Anti-theft features will be included in smartphones which will be shipped after July 2015 in the US.
Future smartphone could have kill switches by default as smartphone makers agreed to add the anti-theft technology that could prevent rising number of smartphone theft.
Leading smartphone makers and wireless companies have agreed that it would incorporate the anti-theft features on smartphones which will be shipped after July 2015 in the US.
In order to deter large scale smartphone theft, the Wireless Association (CTIA) has created a voluntary commitment, under which the signatories will add kill switches in smartphones an industry standard.
CTIA president and CEO Steve Largent said the association appreciates the commitment made by these companies to protect wireless users in the event their smartphones are lost or stolen.
"This flexibility provides consumers with access to the best features and apps that fit their unique needs while protecting their smartphones and the valuable information they contain," Largent said.
"At the same time, it’s important different technologies are available so that a ‘trap door’ isn’t created that could be exploited by hackers and criminals."
"By working together with policymakers, law enforcement and consumers, we will deter theft and protect users’ personal information on smartphones."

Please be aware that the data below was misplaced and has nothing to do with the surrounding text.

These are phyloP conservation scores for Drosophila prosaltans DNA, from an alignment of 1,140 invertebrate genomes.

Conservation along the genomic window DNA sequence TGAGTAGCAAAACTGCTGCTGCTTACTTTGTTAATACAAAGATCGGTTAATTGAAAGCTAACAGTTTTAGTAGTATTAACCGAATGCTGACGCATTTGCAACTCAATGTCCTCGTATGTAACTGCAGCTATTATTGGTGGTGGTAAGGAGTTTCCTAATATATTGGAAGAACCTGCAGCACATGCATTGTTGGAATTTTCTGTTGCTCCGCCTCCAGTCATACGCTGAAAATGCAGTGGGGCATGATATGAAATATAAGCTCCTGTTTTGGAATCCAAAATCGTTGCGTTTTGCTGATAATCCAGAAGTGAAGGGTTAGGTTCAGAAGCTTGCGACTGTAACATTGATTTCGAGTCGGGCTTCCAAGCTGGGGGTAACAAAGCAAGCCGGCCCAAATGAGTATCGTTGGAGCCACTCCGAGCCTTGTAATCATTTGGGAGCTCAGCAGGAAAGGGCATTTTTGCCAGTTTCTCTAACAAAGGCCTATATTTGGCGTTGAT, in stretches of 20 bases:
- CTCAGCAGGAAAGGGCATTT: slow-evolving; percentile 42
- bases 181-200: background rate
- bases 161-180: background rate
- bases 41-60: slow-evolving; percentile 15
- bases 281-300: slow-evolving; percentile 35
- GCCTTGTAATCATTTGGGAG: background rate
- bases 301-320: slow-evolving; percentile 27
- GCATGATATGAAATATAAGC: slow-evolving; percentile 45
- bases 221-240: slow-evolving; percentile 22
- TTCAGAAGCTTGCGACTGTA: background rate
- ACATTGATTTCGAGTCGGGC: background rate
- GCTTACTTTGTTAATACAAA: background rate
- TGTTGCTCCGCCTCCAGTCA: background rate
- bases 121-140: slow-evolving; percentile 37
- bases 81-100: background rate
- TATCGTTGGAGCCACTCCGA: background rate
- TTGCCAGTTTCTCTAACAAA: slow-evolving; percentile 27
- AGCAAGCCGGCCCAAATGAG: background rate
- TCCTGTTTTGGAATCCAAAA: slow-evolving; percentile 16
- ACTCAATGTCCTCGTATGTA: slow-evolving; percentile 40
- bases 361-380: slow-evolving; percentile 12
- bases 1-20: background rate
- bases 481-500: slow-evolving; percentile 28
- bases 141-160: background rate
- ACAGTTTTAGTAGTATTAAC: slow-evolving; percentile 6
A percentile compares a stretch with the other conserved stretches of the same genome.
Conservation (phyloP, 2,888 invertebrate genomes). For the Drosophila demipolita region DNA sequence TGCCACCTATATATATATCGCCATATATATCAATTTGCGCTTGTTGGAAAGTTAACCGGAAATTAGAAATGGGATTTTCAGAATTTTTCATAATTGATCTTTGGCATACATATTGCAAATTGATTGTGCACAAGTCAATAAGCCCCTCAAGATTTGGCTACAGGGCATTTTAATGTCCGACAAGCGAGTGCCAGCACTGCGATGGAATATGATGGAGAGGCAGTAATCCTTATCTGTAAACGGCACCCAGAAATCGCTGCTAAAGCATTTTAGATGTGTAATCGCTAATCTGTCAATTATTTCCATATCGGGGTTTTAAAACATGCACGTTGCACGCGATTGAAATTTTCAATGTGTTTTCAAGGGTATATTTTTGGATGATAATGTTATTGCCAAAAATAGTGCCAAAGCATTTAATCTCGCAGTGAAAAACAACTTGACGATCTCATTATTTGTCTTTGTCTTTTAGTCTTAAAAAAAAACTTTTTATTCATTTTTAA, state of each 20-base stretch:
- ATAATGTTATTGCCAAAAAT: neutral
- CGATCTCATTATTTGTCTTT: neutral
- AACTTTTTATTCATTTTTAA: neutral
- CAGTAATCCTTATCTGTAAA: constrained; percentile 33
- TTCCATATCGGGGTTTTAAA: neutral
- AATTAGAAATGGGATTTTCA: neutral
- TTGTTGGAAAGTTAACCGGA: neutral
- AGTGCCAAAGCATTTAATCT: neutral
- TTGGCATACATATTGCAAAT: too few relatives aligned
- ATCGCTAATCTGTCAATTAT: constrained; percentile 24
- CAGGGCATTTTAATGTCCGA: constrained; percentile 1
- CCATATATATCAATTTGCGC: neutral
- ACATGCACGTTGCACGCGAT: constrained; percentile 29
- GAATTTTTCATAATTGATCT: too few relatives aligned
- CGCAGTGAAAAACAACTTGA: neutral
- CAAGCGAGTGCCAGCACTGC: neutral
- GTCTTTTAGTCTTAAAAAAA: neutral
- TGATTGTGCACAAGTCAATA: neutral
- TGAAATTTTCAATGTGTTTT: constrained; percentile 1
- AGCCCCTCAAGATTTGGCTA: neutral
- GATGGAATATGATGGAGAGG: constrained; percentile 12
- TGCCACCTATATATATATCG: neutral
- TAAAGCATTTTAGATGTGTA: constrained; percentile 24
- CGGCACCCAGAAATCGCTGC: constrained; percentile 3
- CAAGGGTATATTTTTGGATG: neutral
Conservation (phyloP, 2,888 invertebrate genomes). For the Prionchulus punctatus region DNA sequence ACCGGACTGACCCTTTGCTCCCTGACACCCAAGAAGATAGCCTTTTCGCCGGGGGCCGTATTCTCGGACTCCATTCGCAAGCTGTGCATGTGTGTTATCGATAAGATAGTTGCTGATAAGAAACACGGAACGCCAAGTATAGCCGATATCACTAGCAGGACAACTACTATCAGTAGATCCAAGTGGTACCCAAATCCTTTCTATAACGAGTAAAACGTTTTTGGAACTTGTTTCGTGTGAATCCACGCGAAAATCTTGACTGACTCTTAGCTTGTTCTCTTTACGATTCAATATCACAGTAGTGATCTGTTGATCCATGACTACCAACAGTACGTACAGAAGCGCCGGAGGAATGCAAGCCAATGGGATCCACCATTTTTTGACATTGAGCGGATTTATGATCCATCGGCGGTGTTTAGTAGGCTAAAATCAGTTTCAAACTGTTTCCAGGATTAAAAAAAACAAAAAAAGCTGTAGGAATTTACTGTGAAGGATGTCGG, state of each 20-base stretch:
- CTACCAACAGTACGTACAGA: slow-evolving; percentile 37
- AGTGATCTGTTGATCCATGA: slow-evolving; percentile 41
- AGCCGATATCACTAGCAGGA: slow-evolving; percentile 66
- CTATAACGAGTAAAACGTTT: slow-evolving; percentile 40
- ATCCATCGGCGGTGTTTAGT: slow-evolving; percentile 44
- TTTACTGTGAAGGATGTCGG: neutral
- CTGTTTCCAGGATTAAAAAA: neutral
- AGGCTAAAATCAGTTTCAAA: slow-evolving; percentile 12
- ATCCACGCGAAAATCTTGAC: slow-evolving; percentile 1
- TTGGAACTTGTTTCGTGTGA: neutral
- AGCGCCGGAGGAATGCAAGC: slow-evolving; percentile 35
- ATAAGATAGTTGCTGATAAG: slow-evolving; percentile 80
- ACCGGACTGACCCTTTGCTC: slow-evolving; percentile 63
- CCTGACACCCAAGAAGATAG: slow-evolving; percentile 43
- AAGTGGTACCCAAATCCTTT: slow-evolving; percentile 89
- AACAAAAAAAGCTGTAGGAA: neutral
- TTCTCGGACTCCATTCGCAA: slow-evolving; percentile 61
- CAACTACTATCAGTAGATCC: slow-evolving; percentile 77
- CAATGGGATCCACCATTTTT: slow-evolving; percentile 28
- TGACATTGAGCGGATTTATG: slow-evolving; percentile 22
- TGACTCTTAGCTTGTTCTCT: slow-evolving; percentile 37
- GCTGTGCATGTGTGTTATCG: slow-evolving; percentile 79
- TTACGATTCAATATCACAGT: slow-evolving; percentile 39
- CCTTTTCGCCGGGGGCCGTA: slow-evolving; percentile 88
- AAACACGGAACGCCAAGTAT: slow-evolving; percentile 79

The kill switch will render the smartphone inoperable for unauthorised user, remote wipe the personal data, prevent reactivation without authorisation of the owner.
It will have provision to make it operable after the stolen phone is recovered by the authorised user and restore user data.
Several mobile operators and manufacturer have already signed the voluntary commitment including Apple, Samsung, Google, Nokia, HTC, Huawei, Motorola, Microsoft, Asurion, AT&T, Sprint, T-Mobile, U.S. Cellular and Verizon Wireless.
According to an estimate, the theft of smartphones and other communications devices now accounts for 30% to 40% of all robberies in the US cities.
The financial implication of the replacement of lost and stolen smartphones and tablets is about $30bn in the US while the four major carriers make about $7.8bn on theft and loss insurance products.